Coach Weis embraces football challenges at Kansas
Leave it to first-year Kansas coach Charlie Weis to find a silver lining in his team's 1-10 record.
Weis, the former coach at Notre Dame who recruited several key players on this year's national championship contender, is taking a long-term approach to rebuilding the Jayhawks.
Kansas, which visits West Virginia at 2:30 p.m. Saturday, hasn't had a winning season since 2008. The Jayhawks, losers of 20 consecutive Big 12 games, won five games in their two previous seasons, and they are the only conference member that isn't bowl eligible this year.
Weis, however, remains undaunted and resolute about the task at hand.
“Until you start winning more football games, even the biggest fan is going to have to be a bit skeptical and understandably so,” said Weis, a longtime NFL assistant who has a 36-37 career record as a college coach. “I love when people say, ‘Why did you take this job?' Well, I didn't take the job to go 1-10. I took it because I felt this would be a challenge, taking this team and turning it from a program at the bottom to back to not only respectability but being a perennial winning football team.”
Despite losing 10 straight games following a season-opening win over South Dakota State, there have been bright spots, including the emergence of a running game — second-best in the Big 12 — and near-misses against Oklahoma State (20-14), Texas (20-17) and Texas Tech (41-34 in two OTs).
Weis understands that in any rebuilding process it's important to remain positive.
“Tell me a team in the league that runs the ball better than us. I don't know if there is one,” he said. “At the beginning of the year, I couldn't have said that. Now all of a sudden you have this rushing attack. You've got the same runners back next year. You fix your passing game. You could see from my standpoint, I'm drooling to get to the offseason.”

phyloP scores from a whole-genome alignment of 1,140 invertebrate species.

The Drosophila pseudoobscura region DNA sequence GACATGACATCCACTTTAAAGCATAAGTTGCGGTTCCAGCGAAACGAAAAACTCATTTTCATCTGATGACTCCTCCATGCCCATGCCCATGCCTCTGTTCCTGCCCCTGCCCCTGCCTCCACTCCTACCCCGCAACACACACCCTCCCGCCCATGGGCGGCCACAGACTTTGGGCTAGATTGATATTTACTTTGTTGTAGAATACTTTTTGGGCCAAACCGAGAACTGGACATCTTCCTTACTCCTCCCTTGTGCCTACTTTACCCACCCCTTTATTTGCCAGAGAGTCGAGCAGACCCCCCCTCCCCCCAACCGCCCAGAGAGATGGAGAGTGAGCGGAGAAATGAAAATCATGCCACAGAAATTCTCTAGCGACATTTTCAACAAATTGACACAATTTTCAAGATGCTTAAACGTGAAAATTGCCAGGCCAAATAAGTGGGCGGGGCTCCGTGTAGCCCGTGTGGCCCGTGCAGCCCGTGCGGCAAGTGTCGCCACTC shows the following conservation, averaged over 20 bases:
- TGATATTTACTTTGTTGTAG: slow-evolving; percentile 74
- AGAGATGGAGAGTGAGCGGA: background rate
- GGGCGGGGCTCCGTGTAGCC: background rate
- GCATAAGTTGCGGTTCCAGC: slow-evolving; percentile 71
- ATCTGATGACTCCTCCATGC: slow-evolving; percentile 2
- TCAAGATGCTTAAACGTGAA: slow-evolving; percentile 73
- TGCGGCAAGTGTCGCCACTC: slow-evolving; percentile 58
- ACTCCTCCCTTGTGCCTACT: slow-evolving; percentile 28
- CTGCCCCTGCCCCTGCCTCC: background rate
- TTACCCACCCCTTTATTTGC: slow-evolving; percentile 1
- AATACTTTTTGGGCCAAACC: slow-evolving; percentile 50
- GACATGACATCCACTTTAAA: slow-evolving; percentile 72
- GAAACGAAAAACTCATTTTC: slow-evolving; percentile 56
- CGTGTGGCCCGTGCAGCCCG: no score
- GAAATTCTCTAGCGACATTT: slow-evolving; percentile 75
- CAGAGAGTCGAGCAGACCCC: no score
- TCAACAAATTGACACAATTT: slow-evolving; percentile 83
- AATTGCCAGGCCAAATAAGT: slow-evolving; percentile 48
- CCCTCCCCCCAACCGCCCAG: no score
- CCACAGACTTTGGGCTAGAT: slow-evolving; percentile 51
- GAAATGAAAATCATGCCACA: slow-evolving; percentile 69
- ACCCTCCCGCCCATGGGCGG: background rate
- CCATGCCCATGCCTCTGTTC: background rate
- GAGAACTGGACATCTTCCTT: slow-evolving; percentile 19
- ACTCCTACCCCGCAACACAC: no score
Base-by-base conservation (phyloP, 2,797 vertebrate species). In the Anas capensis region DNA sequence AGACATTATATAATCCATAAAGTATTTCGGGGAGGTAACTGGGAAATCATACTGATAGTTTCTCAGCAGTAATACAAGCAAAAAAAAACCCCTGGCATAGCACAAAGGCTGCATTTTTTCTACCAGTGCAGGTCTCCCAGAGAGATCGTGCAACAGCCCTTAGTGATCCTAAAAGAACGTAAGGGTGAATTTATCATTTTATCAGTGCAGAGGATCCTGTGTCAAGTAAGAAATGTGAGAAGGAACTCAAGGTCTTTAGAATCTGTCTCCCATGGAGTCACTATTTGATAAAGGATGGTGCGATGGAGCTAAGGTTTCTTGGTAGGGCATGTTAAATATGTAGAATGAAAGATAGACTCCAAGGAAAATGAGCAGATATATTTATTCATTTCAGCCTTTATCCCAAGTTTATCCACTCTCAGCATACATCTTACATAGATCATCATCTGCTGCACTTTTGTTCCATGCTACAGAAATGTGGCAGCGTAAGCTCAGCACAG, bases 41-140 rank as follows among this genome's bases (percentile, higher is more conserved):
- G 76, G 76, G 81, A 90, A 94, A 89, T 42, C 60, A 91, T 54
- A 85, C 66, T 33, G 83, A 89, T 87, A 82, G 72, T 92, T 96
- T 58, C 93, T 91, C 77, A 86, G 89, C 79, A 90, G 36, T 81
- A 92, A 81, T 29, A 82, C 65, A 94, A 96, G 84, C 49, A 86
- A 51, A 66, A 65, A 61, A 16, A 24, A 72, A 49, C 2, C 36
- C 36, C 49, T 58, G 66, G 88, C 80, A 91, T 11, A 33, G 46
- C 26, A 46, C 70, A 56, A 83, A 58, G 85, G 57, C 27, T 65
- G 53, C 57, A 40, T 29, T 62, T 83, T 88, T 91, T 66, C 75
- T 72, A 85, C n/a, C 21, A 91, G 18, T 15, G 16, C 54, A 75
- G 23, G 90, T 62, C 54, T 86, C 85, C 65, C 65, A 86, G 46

West Virginia coach Dana Holgorsen paid homage to Weis — known for his success with New England Patriots quarterback Tom Brady — as well as defensive coordinator Dave Campo, former coach of the Dallas Cowboys.
“We're going to be at a major schematic disadvantage going against their coaches,” Holgorsen said. “They've got coaches with tremendous pedigree that coached everybody in the world for decades.”
Asked about recruiting players to Kansas, Weis waxed philosophical.
“What's not to like about Kansas? What's not to like about the facility? And if you want to play, a team that has a record that is deficient is one that opens your eyes,” he said. “And you want to know something, they're interested.
“What's missing is we're not winning enough games. And there will be plenty of people saying no. And for those people, the No. 1 reason they say no is because there's a stigma that's attached when a team's losing.
“So our job is to remove that stigma.”
John Harris is a staff writer for Trib Total Media. He can be reached at firstname.lastname@example.org.